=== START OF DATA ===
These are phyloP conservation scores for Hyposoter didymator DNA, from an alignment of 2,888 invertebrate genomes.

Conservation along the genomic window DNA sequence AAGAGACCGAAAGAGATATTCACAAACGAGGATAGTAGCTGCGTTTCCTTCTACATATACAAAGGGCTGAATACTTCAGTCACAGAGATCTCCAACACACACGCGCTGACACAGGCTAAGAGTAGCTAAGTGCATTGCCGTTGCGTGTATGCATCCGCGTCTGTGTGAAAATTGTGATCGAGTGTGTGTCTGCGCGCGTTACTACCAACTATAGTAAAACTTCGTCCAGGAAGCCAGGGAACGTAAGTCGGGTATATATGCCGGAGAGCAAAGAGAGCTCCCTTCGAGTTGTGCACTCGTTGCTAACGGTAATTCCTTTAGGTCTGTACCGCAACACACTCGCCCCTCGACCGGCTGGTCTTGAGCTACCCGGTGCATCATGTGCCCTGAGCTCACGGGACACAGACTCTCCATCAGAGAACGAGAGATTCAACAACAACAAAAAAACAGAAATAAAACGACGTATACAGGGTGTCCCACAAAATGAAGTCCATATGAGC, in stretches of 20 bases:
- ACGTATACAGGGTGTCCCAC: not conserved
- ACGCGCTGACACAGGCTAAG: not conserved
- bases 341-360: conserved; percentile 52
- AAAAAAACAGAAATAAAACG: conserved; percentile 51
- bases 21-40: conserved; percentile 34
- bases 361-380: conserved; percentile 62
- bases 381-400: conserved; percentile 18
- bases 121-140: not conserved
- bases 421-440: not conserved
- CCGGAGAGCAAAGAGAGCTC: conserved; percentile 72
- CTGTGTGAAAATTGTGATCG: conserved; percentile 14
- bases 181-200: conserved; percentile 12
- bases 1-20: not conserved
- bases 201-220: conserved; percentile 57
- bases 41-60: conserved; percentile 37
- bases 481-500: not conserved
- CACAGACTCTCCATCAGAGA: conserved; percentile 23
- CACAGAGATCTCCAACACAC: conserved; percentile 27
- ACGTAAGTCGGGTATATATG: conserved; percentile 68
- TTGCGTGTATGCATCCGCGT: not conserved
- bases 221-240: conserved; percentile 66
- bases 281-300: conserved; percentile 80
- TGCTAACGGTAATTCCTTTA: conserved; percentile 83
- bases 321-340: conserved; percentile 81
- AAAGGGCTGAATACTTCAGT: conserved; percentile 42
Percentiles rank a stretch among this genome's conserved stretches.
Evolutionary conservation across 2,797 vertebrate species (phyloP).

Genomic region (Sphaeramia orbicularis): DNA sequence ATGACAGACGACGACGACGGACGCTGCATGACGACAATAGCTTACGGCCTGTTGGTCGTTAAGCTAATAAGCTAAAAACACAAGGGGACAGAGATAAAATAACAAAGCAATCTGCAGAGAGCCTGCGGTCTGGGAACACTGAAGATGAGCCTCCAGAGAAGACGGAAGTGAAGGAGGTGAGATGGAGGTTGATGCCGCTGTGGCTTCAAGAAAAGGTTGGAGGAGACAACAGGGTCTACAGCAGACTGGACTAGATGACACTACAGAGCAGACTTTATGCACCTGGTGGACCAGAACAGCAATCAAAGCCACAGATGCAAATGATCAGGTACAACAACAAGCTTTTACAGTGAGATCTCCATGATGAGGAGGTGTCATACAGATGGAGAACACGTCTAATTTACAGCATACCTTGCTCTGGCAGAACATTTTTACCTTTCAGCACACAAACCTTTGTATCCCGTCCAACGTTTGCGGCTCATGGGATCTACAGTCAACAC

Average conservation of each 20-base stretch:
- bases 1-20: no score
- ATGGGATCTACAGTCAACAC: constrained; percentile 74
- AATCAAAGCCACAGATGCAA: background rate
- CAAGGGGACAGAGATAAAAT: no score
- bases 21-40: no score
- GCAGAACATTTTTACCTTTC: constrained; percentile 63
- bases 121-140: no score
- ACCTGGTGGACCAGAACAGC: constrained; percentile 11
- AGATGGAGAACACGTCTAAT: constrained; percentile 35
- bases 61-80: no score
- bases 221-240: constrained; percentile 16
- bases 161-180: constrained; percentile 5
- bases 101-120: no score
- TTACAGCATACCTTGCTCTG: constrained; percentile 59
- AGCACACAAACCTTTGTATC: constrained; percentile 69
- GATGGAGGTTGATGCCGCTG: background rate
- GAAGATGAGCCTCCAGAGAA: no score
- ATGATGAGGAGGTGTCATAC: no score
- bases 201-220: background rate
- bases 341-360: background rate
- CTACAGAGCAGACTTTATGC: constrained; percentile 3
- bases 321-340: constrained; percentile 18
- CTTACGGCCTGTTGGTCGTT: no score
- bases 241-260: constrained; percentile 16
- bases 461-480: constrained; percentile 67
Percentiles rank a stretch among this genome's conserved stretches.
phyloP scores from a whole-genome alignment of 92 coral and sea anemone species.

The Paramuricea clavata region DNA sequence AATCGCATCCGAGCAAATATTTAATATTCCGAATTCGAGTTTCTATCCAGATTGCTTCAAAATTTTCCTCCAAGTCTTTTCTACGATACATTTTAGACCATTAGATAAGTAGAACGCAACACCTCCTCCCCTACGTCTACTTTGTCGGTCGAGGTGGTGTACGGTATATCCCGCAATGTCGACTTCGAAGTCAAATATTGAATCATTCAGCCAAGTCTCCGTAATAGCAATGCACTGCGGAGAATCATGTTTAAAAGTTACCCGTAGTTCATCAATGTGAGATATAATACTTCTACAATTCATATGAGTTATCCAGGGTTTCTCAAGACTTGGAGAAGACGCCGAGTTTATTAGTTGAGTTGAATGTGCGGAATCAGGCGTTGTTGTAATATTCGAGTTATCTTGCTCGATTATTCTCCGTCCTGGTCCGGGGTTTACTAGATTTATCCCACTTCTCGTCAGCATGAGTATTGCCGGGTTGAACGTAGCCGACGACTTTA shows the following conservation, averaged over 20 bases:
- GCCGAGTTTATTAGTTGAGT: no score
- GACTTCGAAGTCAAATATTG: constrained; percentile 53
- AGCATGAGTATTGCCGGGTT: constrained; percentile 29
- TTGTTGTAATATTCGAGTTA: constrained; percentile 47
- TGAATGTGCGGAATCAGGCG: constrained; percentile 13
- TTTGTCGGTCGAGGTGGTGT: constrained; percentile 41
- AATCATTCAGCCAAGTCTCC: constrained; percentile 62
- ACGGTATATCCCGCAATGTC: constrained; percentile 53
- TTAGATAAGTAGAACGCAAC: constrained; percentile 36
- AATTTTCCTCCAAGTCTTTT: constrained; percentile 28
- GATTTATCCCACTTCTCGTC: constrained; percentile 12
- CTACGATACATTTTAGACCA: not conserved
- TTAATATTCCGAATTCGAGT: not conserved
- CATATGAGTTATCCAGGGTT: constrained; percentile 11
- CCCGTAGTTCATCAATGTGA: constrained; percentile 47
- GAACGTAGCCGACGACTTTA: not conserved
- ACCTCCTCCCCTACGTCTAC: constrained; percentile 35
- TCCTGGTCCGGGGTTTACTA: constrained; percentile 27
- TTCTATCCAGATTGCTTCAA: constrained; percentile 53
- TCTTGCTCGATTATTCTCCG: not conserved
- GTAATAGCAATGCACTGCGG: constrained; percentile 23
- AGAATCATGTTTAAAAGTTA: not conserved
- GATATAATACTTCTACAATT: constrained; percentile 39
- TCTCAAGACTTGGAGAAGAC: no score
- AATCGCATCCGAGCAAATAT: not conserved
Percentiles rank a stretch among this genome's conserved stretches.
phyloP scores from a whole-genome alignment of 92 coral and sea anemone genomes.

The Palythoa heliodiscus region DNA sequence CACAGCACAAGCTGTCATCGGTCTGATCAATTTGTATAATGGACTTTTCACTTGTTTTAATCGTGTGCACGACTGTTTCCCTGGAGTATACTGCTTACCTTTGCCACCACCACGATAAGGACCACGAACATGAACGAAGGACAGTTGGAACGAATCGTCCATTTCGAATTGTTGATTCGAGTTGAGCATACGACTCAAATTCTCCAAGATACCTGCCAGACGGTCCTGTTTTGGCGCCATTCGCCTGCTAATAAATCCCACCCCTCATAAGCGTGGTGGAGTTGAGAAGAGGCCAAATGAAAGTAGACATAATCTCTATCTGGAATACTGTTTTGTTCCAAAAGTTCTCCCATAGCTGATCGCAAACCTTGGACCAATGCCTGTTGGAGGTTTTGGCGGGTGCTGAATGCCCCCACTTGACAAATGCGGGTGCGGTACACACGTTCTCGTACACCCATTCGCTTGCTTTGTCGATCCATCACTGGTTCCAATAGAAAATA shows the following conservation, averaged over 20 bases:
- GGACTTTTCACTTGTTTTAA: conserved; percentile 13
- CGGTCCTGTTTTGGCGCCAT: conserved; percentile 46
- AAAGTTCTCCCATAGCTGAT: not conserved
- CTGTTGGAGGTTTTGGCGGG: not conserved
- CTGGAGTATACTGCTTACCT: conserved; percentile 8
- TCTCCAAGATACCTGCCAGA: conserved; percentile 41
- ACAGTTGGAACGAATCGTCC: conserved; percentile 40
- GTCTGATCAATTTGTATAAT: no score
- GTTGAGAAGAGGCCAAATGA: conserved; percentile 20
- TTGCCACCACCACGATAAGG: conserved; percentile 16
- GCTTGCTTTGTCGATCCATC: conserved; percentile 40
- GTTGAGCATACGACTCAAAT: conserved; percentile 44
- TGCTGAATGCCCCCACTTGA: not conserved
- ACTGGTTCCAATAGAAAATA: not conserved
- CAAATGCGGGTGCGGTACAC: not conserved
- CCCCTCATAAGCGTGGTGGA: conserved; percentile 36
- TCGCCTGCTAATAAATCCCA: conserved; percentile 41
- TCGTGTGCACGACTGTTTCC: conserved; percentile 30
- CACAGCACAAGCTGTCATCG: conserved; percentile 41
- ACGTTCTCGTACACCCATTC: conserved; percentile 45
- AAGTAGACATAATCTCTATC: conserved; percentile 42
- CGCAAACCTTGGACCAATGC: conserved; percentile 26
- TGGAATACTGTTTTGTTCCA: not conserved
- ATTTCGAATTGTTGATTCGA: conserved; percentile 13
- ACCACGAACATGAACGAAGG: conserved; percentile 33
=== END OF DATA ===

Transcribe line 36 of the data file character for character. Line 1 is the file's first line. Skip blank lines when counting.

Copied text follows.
- bases 21-40: no score